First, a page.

Some Mothers Do 'Ave 'Em
Guy Unsworth, based on the original TV series by Raymond Allen
Curve Theatre, Leicester
Ah, the halcyon days of the 1970s: power cuts, the three-day week, joining the EEC. And on TV (amid the horror of just three channels and no remote control), the British sitcom was the dominant force as shows such as Dad’s Army, The Good Life and Fawlty Towers perfected the art of the half-hour situation comedy.
Raymond Allen’s Some Mother’s Do ‘Ave ‘Em ran for three series and three Christmas specials between 1973 and 1978, regularly attracting audiences of over 20 million. Michael Crawford played the mac-and-beret-wearing, well-meaning but woefully accident-prone Frank Spencer, performing increasingly elaborate stunts and pratfalls to the horror of his long-suffering wife Betty.
Following success working with Joe Pasquale in the 2013-15 West End and touring production of Spamalot, writer and director Guy Unsworth has, with this touring production of Some Mothers Do ‘Ave ‘Em, created a superb vehicle for Pasquale to demonstrate his considerable comedic skills.
However, this show is hardly a gimmick, and while still set in the '70s and fusing several TV episodes to form a 110-minute stage play, Pasquale avoids a straight-up impersonation of “Michael Crawford playing Frank Spencer”, bringing his own interpretation to this much-loved character.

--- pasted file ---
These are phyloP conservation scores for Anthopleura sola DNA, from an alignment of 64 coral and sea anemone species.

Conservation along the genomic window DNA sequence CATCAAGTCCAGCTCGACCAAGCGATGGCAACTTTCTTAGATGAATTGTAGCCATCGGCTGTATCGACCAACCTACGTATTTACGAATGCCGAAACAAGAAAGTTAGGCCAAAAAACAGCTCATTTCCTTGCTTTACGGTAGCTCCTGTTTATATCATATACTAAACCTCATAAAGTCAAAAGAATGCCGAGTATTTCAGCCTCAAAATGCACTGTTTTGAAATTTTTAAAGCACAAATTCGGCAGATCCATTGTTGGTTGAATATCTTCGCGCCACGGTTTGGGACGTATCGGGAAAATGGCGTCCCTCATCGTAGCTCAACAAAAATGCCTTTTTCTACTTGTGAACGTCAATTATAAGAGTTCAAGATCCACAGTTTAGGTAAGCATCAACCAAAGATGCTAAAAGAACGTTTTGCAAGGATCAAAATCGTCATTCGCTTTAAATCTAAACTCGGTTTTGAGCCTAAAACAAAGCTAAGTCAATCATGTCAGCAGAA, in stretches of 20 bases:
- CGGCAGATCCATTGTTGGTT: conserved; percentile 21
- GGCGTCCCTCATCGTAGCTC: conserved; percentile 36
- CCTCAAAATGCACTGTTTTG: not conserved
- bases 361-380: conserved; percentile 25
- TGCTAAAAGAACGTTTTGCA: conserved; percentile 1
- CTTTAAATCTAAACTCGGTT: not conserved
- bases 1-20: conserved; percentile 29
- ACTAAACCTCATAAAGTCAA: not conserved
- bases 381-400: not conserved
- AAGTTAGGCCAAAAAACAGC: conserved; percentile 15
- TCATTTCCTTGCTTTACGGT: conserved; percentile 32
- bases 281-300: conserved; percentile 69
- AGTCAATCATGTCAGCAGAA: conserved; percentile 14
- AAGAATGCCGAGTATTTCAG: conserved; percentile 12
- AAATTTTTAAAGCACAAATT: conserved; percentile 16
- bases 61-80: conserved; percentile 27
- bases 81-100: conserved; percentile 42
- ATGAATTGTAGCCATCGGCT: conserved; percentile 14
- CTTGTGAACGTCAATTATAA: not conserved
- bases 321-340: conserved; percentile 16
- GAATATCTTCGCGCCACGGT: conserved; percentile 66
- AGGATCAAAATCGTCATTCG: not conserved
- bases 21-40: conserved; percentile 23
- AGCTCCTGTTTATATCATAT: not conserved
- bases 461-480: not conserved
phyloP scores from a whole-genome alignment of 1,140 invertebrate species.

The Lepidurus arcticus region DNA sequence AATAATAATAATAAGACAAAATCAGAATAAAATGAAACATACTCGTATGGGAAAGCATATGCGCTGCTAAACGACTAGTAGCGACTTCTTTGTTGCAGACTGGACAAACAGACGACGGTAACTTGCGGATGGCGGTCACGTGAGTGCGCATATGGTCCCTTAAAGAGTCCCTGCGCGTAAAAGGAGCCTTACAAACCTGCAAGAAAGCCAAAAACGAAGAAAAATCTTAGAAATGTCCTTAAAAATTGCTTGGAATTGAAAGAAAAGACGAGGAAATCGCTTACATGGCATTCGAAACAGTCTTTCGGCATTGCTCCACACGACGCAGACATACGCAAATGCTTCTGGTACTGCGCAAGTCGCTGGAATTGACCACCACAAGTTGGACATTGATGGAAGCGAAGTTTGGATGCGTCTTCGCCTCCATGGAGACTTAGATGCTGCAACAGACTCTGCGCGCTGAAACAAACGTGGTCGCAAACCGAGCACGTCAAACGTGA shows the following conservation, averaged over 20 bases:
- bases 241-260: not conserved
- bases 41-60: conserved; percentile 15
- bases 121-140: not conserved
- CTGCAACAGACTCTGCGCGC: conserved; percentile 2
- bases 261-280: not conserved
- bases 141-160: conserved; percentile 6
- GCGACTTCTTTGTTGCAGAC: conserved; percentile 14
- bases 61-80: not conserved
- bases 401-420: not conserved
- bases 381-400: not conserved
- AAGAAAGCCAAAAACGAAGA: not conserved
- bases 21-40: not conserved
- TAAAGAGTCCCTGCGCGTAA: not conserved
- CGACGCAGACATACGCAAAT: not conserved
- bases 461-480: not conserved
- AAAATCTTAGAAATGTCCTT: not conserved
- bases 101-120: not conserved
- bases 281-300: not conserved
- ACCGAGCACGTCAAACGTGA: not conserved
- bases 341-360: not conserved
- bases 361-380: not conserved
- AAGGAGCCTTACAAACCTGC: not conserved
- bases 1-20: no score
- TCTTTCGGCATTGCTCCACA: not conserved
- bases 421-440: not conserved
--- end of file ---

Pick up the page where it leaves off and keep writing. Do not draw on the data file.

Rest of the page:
Stunts rely mainly on interaction with Simon Higlett’s inspired set, Matt Haskins’s lighting and Ian Horrocks-Taylor’s sound design, all three forming a character in its own right as Frank and Betty’s home pulls with and against poor old "I'll fix it tomorrow" Frank. Dodgy plumbing, bodged wiring and a hodgepodge of quick fixes bring the house down, both comedically and literally.
Although Pasquale has the lion’s share of stage time and action, the whole cast are superb and clearly all love this show. Sarah Earnshaw as Betty is very much the straight man / wife, but the tenderness and love between her and Frank add warming contrasts to the slapstick. Susie Blake expertly delivers withering looks and comments as Frank’s mother-in-law, as well as a spectacular stunt of her own.
Great support also from David Shaw-Parker as Father O’Hara, Moray Treadwell doubling as pompous David Worthington and exasperated TV producer Terry Luscombe and Chris Kiely as Desmond and sitcom mainstay of "bemused Constable".
There is a danger a re-make of a hugely successful show from the past could wallow in a syrupy pool of nostalgia, clinging on desperately to a bygone era. Pleasingly and reassuringly, whilst this production is certainly a loving homage to the original TV show, it works in its own right on stage in the 21st century, thanks to expert pacing, spot-on comic timing and delivery, and some great belly laughs.
This is British quirky humour at its best, packed full of pathos, puns, pratfalls and some nice 'n' fruity postcard humour.